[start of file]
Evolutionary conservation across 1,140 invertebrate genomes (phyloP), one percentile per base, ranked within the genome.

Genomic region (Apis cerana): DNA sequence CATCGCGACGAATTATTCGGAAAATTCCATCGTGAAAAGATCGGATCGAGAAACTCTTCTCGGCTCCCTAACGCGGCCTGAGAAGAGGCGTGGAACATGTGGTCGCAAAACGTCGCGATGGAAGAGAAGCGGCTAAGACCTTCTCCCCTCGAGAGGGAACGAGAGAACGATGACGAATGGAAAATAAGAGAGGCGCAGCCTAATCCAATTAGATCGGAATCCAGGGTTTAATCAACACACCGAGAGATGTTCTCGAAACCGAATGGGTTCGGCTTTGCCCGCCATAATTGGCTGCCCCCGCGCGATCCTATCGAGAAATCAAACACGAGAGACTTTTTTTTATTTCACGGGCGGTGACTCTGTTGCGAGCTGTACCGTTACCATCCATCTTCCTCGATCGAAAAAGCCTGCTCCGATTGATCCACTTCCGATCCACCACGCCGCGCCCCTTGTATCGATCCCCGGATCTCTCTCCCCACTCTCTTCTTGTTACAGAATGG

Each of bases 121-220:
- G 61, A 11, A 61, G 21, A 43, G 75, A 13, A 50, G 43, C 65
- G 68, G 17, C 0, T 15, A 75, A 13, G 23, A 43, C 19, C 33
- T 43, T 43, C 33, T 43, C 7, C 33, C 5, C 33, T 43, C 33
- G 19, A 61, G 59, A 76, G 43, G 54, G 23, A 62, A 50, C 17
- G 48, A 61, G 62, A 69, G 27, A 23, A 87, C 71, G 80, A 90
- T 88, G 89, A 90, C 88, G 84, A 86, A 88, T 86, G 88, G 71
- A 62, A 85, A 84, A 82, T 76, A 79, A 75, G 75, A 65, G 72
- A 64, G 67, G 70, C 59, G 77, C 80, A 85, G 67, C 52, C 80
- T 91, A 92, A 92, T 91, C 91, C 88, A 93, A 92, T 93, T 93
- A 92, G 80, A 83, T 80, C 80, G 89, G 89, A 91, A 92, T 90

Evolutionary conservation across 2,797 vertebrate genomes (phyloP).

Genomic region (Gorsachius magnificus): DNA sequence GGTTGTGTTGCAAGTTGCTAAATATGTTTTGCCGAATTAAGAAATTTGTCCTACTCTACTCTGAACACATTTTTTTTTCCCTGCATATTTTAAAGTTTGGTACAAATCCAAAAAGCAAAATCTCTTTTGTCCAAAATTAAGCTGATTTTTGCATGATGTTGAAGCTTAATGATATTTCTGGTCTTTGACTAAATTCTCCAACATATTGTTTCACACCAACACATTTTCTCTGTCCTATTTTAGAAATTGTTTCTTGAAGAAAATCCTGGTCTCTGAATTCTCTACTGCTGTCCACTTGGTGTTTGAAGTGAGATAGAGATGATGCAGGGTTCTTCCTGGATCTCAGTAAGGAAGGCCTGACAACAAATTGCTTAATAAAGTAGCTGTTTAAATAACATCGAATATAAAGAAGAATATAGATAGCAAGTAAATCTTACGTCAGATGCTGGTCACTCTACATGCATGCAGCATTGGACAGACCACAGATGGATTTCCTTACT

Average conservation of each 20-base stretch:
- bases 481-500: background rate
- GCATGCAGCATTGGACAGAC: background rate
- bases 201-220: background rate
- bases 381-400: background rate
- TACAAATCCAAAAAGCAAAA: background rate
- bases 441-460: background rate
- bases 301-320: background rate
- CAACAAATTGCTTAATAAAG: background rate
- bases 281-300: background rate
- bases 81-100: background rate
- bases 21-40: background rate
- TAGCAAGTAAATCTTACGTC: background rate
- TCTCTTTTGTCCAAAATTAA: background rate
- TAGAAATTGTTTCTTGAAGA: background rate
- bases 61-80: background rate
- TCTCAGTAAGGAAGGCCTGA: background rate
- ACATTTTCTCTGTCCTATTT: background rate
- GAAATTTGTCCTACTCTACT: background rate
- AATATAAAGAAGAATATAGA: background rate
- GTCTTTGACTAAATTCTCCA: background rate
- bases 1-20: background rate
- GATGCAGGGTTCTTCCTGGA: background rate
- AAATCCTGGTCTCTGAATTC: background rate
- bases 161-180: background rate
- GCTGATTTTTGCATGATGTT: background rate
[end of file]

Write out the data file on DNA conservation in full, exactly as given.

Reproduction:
Evolutionary conservation across 1,140 invertebrate genomes (phyloP), one percentile per base, ranked within the genome.

Genomic region (Apis cerana): DNA sequence CATCGCGACGAATTATTCGGAAAATTCCATCGTGAAAAGATCGGATCGAGAAACTCTTCTCGGCTCCCTAACGCGGCCTGAGAAGAGGCGTGGAACATGTGGTCGCAAAACGTCGCGATGGAAGAGAAGCGGCTAAGACCTTCTCCCCTCGAGAGGGAACGAGAGAACGATGACGAATGGAAAATAAGAGAGGCGCAGCCTAATCCAATTAGATCGGAATCCAGGGTTTAATCAACACACCGAGAGATGTTCTCGAAACCGAATGGGTTCGGCTTTGCCCGCCATAATTGGCTGCCCCCGCGCGATCCTATCGAGAAATCAAACACGAGAGACTTTTTTTTATTTCACGGGCGGTGACTCTGTTGCGAGCTGTACCGTTACCATCCATCTTCCTCGATCGAAAAAGCCTGCTCCGATTGATCCACTTCCGATCCACCACGCCGCGCCCCTTGTATCGATCCCCGGATCTCTCTCCCCACTCTCTTCTTGTTACAGAATGG

Each of bases 121-220:
- G 61, A 11, A 61, G 21, A 43, G 75, A 13, A 50, G 43, C 65
- G 68, G 17, C 0, T 15, A 75, A 13, G 23, A 43, C 19, C 33
- T 43, T 43, C 33, T 43, C 7, C 33, C 5, C 33, T 43, C 33
- G 19, A 61, G 59, A 76, G 43, G 54, G 23, A 62, A 50, C 17
- G 48, A 61, G 62, A 69, G 27, A 23, A 87, C 71, G 80, A 90
- T 88, G 89, A 90, C 88, G 84, A 86, A 88, T 86, G 88, G 71
- A 62, A 85, A 84, A 82, T 76, A 79, A 75, G 75, A 65, G 72
- A 64, G 67, G 70, C 59, G 77, C 80, A 85, G 67, C 52, C 80
- T 91, A 92, A 92, T 91, C 91, C 88, A 93, A 92, T 93, T 93
- A 92, G 80, A 83, T 80, C 80, G 89, G 89, A 91, A 92, T 90

Evolutionary conservation across 2,797 vertebrate genomes (phyloP).

Genomic region (Gorsachius magnificus): DNA sequence GGTTGTGTTGCAAGTTGCTAAATATGTTTTGCCGAATTAAGAAATTTGTCCTACTCTACTCTGAACACATTTTTTTTTCCCTGCATATTTTAAAGTTTGGTACAAATCCAAAAAGCAAAATCTCTTTTGTCCAAAATTAAGCTGATTTTTGCATGATGTTGAAGCTTAATGATATTTCTGGTCTTTGACTAAATTCTCCAACATATTGTTTCACACCAACACATTTTCTCTGTCCTATTTTAGAAATTGTTTCTTGAAGAAAATCCTGGTCTCTGAATTCTCTACTGCTGTCCACTTGGTGTTTGAAGTGAGATAGAGATGATGCAGGGTTCTTCCTGGATCTCAGTAAGGAAGGCCTGACAACAAATTGCTTAATAAAGTAGCTGTTTAAATAACATCGAATATAAAGAAGAATATAGATAGCAAGTAAATCTTACGTCAGATGCTGGTCACTCTACATGCATGCAGCATTGGACAGACCACAGATGGATTTCCTTACT

Average conservation of each 20-base stretch:
- bases 481-500: background rate
- GCATGCAGCATTGGACAGAC: background rate
- bases 201-220: background rate
- bases 381-400: background rate
- TACAAATCCAAAAAGCAAAA: background rate
- bases 441-460: background rate
- bases 301-320: background rate
- CAACAAATTGCTTAATAAAG: background rate
- bases 281-300: background rate
- bases 81-100: background rate
- bases 21-40: background rate
- TAGCAAGTAAATCTTACGTC: background rate
- TCTCTTTTGTCCAAAATTAA: background rate
- TAGAAATTGTTTCTTGAAGA: background rate
- bases 61-80: background rate
- TCTCAGTAAGGAAGGCCTGA: background rate
- ACATTTTCTCTGTCCTATTT: background rate
- GAAATTTGTCCTACTCTACT: background rate
- AATATAAAGAAGAATATAGA: background rate
- GTCTTTGACTAAATTCTCCA: background rate
- bases 1-20: background rate
- GATGCAGGGTTCTTCCTGGA: background rate
- AAATCCTGGTCTCTGAATTC: background rate
- bases 161-180: background rate
- GCTGATTTTTGCATGATGTT: background rate